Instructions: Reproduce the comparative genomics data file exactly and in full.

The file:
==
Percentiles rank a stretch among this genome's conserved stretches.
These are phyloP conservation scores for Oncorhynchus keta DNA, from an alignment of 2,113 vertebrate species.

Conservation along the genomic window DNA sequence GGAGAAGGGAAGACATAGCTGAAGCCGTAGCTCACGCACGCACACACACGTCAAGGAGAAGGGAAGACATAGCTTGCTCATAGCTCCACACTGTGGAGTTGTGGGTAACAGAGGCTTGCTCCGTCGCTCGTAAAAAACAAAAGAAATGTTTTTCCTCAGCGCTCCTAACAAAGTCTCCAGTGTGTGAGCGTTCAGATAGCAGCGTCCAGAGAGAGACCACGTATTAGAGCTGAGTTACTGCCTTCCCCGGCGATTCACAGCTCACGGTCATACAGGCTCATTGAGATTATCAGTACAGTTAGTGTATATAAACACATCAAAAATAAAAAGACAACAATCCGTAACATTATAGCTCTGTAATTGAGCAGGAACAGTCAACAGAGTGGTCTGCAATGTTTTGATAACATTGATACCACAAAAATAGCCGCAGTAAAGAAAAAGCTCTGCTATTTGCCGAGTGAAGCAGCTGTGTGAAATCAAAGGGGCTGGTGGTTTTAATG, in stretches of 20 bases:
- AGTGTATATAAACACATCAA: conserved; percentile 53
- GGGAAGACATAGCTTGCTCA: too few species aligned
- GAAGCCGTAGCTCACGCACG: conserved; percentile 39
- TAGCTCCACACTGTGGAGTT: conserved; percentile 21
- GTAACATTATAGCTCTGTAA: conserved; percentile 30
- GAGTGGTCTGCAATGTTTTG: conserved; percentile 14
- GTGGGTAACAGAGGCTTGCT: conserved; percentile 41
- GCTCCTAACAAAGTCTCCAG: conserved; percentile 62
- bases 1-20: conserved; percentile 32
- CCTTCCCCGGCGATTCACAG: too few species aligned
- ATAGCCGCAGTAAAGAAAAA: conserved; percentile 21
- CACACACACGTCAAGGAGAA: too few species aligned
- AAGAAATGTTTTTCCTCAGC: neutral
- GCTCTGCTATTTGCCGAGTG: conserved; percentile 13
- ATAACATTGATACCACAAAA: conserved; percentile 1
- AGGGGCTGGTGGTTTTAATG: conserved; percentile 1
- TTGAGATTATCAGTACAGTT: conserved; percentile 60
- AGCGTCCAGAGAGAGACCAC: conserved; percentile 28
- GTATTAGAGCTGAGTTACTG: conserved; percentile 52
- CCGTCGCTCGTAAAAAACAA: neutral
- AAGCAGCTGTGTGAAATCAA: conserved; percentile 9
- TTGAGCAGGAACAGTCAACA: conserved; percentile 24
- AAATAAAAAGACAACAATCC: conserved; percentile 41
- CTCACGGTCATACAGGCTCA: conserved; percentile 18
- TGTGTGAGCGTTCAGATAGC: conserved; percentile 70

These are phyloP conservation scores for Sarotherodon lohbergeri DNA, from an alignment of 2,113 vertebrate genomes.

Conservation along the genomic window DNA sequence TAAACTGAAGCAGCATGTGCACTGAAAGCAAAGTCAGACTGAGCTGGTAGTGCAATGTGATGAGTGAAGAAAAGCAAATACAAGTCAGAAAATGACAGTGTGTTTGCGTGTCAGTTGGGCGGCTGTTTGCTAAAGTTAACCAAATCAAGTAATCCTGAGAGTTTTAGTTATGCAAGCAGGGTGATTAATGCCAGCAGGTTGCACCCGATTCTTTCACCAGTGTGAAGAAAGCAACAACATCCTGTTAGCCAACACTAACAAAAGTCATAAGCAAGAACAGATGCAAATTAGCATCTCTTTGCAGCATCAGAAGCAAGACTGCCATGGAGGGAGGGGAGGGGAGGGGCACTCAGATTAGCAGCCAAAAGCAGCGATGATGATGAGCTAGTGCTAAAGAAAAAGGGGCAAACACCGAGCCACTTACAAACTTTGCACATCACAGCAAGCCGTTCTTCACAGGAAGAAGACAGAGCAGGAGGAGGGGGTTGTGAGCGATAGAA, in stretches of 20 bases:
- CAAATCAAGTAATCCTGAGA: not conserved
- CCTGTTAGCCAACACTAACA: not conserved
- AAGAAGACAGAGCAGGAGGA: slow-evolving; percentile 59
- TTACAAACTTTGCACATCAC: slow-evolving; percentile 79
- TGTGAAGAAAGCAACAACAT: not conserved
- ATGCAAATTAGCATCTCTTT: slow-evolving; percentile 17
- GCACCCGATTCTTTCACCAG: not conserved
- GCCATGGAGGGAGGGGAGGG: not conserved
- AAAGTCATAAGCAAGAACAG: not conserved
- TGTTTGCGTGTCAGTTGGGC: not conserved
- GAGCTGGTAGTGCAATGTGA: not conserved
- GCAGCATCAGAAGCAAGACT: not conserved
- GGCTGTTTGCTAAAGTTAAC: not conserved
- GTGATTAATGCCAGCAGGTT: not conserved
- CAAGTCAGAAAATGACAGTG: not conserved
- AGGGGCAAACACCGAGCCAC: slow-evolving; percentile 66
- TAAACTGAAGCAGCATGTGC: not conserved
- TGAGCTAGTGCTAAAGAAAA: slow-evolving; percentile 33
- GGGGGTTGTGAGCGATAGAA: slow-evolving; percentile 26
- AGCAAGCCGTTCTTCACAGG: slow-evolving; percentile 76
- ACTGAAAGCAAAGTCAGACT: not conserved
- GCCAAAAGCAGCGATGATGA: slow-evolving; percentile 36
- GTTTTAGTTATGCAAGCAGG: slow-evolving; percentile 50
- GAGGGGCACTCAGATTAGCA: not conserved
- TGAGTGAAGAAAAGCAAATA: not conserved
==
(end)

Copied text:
Percentiles rank a stretch among this genome's conserved stretches.
These are phyloP conservation scores for Oncorhynchus keta DNA, from an alignment of 2,113 vertebrate species.

Conservation along the genomic window DNA sequence GGAGAAGGGAAGACATAGCTGAAGCCGTAGCTCACGCACGCACACACACGTCAAGGAGAAGGGAAGACATAGCTTGCTCATAGCTCCACACTGTGGAGTTGTGGGTAACAGAGGCTTGCTCCGTCGCTCGTAAAAAACAAAAGAAATGTTTTTCCTCAGCGCTCCTAACAAAGTCTCCAGTGTGTGAGCGTTCAGATAGCAGCGTCCAGAGAGAGACCACGTATTAGAGCTGAGTTACTGCCTTCCCCGGCGATTCACAGCTCACGGTCATACAGGCTCATTGAGATTATCAGTACAGTTAGTGTATATAAACACATCAAAAATAAAAAGACAACAATCCGTAACATTATAGCTCTGTAATTGAGCAGGAACAGTCAACAGAGTGGTCTGCAATGTTTTGATAACATTGATACCACAAAAATAGCCGCAGTAAAGAAAAAGCTCTGCTATTTGCCGAGTGAAGCAGCTGTGTGAAATCAAAGGGGCTGGTGGTTTTAATG, in stretches of 20 bases:
- AGTGTATATAAACACATCAA: conserved; percentile 53
- GGGAAGACATAGCTTGCTCA: too few species aligned
- GAAGCCGTAGCTCACGCACG: conserved; percentile 39
- TAGCTCCACACTGTGGAGTT: conserved; percentile 21
- GTAACATTATAGCTCTGTAA: conserved; percentile 30
- GAGTGGTCTGCAATGTTTTG: conserved; percentile 14
- GTGGGTAACAGAGGCTTGCT: conserved; percentile 41
- GCTCCTAACAAAGTCTCCAG: conserved; percentile 62
- bases 1-20: conserved; percentile 32
- CCTTCCCCGGCGATTCACAG: too few species aligned
- ATAGCCGCAGTAAAGAAAAA: conserved; percentile 21
- CACACACACGTCAAGGAGAA: too few species aligned
- AAGAAATGTTTTTCCTCAGC: neutral
- GCTCTGCTATTTGCCGAGTG: conserved; percentile 13
- ATAACATTGATACCACAAAA: conserved; percentile 1
- AGGGGCTGGTGGTTTTAATG: conserved; percentile 1
- TTGAGATTATCAGTACAGTT: conserved; percentile 60
- AGCGTCCAGAGAGAGACCAC: conserved; percentile 28
- GTATTAGAGCTGAGTTACTG: conserved; percentile 52
- CCGTCGCTCGTAAAAAACAA: neutral
- AAGCAGCTGTGTGAAATCAA: conserved; percentile 9
- TTGAGCAGGAACAGTCAACA: conserved; percentile 24
- AAATAAAAAGACAACAATCC: conserved; percentile 41
- CTCACGGTCATACAGGCTCA: conserved; percentile 18
- TGTGTGAGCGTTCAGATAGC: conserved; percentile 70

These are phyloP conservation scores for Sarotherodon lohbergeri DNA, from an alignment of 2,113 vertebrate genomes.

Conservation along the genomic window DNA sequence TAAACTGAAGCAGCATGTGCACTGAAAGCAAAGTCAGACTGAGCTGGTAGTGCAATGTGATGAGTGAAGAAAAGCAAATACAAGTCAGAAAATGACAGTGTGTTTGCGTGTCAGTTGGGCGGCTGTTTGCTAAAGTTAACCAAATCAAGTAATCCTGAGAGTTTTAGTTATGCAAGCAGGGTGATTAATGCCAGCAGGTTGCACCCGATTCTTTCACCAGTGTGAAGAAAGCAACAACATCCTGTTAGCCAACACTAACAAAAGTCATAAGCAAGAACAGATGCAAATTAGCATCTCTTTGCAGCATCAGAAGCAAGACTGCCATGGAGGGAGGGGAGGGGAGGGGCACTCAGATTAGCAGCCAAAAGCAGCGATGATGATGAGCTAGTGCTAAAGAAAAAGGGGCAAACACCGAGCCACTTACAAACTTTGCACATCACAGCAAGCCGTTCTTCACAGGAAGAAGACAGAGCAGGAGGAGGGGGTTGTGAGCGATAGAA, in stretches of 20 bases:
- CAAATCAAGTAATCCTGAGA: not conserved
- CCTGTTAGCCAACACTAACA: not conserved
- AAGAAGACAGAGCAGGAGGA: slow-evolving; percentile 59
- TTACAAACTTTGCACATCAC: slow-evolving; percentile 79
- TGTGAAGAAAGCAACAACAT: not conserved
- ATGCAAATTAGCATCTCTTT: slow-evolving; percentile 17
- GCACCCGATTCTTTCACCAG: not conserved
- GCCATGGAGGGAGGGGAGGG: not conserved
- AAAGTCATAAGCAAGAACAG: not conserved
- TGTTTGCGTGTCAGTTGGGC: not conserved
- GAGCTGGTAGTGCAATGTGA: not conserved
- GCAGCATCAGAAGCAAGACT: not conserved
- GGCTGTTTGCTAAAGTTAAC: not conserved
- GTGATTAATGCCAGCAGGTT: not conserved
- CAAGTCAGAAAATGACAGTG: not conserved
- AGGGGCAAACACCGAGCCAC: slow-evolving; percentile 66
- TAAACTGAAGCAGCATGTGC: not conserved
- TGAGCTAGTGCTAAAGAAAA: slow-evolving; percentile 33
- GGGGGTTGTGAGCGATAGAA: slow-evolving; percentile 26
- AGCAAGCCGTTCTTCACAGG: slow-evolving; percentile 76
- ACTGAAAGCAAAGTCAGACT: not conserved
- GCCAAAAGCAGCGATGATGA: slow-evolving; percentile 36
- GTTTTAGTTATGCAAGCAGG: slow-evolving; percentile 50
- GAGGGGCACTCAGATTAGCA: not conserved
- TGAGTGAAGAAAAGCAAATA: not conserved